Cargill's legacy: The environmental renaissance of San Francisco Bay
Cargill’s land value donations of US $150 million have enabled public wildlife agencies to acquire more than 40,000 acres of San Francisco Bay salt pond properties and launch an environmental renaissance.
Landmark activities and outcomes from this effort.
- Don Edwards San Francisco Bay National Wildlife Refuge. A century of sustainable land use led to creation of the Don Edwards San Francisco Bay National Wildlife Refuge on 15,000 acres of salt ponds in 1979. This private-public partnership has expanded over the years and continues to protect wildlife habitat for four endangered species and more than one million shorebirds and waterfowl.
- Napa-Sonoma Marshes Wildlife Area. In 1994, Cargill’s donation and sale of 10,000 acres of salt ponds in Napa created the Napa-Sonoma Marshes Wildlife Area, operated by the California Department of Fish and Wildlife. In 2003, 1,400 acres were added to this state wildlife preserve, and opened to tidal action in 2010.
- South Bay Salt Pond Restoration Project. State and federal wildlife agencies acquired 16,500 acres of salt pond properties in 2003, aided by donations from four private foundations and Cargill’s donation of $100 million in land value. This acquisition launched the South Bay Salt Pond Restoration Project, the largest wetland restoration project on the West Coast.
- Bay Trail connection. Cargill’s donation of 16 acres near Moffet Field in Mountain View provided a critical link to the San Francisco Bay Trail in an area where cyclists, walkers and joggers have been clamoring for trail access to the Bay. The new link opens a 2.4-mile section of trail, connects two longer trail segments and gives cyclists and hikers a 25-mile continuous bayside route, stretching from Alviso to Menlo Park.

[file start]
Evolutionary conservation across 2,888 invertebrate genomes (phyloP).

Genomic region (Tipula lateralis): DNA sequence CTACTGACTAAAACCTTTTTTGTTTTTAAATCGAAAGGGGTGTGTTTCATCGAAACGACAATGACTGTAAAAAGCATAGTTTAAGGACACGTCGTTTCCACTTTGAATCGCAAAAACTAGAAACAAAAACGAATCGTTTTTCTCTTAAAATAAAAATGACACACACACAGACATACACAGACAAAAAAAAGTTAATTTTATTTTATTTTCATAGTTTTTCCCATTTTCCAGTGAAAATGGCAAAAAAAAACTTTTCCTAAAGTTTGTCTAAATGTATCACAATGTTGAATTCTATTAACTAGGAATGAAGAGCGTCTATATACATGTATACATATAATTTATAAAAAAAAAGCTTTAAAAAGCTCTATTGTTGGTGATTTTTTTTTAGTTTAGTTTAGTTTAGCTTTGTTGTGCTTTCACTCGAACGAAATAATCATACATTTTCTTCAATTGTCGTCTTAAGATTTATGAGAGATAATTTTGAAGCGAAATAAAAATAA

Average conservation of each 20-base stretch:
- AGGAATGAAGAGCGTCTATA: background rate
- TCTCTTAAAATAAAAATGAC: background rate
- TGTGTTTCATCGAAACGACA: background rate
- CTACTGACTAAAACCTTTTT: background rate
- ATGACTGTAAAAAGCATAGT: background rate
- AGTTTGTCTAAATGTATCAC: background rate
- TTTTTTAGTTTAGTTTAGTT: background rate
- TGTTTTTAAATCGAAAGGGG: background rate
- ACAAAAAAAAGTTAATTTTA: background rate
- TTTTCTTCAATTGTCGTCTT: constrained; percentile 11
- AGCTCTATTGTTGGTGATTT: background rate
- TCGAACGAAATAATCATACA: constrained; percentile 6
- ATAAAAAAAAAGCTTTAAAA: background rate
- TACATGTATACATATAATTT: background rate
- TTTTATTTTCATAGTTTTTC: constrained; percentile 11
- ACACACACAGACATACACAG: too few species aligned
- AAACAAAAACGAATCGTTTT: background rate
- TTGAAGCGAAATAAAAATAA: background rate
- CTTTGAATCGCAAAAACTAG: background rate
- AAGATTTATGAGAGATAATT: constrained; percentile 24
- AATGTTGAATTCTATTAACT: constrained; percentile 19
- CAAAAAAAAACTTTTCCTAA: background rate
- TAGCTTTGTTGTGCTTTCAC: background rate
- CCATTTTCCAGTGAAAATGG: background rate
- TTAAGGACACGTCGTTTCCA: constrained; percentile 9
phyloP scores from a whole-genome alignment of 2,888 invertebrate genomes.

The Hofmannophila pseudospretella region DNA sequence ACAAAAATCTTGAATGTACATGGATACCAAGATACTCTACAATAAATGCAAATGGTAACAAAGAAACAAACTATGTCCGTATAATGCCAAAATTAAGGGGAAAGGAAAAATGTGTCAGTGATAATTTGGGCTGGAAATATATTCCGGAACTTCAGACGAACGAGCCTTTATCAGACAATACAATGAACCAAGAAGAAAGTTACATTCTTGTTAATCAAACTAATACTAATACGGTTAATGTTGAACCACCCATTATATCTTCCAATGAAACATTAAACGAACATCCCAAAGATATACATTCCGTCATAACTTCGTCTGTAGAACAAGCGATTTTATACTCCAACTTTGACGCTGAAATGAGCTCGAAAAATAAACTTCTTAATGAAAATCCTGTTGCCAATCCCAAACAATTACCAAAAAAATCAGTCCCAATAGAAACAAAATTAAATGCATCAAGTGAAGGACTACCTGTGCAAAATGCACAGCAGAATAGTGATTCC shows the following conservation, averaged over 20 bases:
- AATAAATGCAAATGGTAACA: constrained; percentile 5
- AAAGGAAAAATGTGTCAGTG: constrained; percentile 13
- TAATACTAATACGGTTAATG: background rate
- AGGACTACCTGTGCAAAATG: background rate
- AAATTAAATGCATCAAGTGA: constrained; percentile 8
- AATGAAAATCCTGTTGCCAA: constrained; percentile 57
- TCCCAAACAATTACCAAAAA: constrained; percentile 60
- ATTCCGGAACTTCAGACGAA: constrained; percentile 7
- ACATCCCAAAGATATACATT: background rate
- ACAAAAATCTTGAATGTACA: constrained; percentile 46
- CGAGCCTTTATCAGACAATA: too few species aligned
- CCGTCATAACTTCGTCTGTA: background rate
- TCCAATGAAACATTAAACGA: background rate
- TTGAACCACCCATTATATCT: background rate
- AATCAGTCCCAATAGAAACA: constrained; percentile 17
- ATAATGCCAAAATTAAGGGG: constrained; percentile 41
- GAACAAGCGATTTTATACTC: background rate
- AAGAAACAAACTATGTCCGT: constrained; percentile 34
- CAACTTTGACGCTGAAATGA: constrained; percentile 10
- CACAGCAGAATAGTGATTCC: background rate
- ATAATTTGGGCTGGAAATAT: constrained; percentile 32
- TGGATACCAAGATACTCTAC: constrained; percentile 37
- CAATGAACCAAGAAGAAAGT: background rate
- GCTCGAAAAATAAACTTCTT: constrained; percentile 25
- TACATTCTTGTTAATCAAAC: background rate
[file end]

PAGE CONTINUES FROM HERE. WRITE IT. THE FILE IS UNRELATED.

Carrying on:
- SF2 Salt pond habitat project. Wildlife managers have used federal economic recovery grants to engineer and test new models of habitat creation at SF2, a former salt pond. Half of the pond is devoted to small island sanctuaries, mounded out of the native muds and surrounded by tidal water. The remainder was drained, and with Cargill’s help and volunteer labor, covered in part with oyster shells to camouflage nests of the snowy plover, a small shorebird bird, protected under the Endangered Species Act.
- Local governments and non-profits have acquired a total of 3,000 acres through Cargill land grants and sales to improve open space, recreation, and environmental education throughout the San Francisco Bay Area.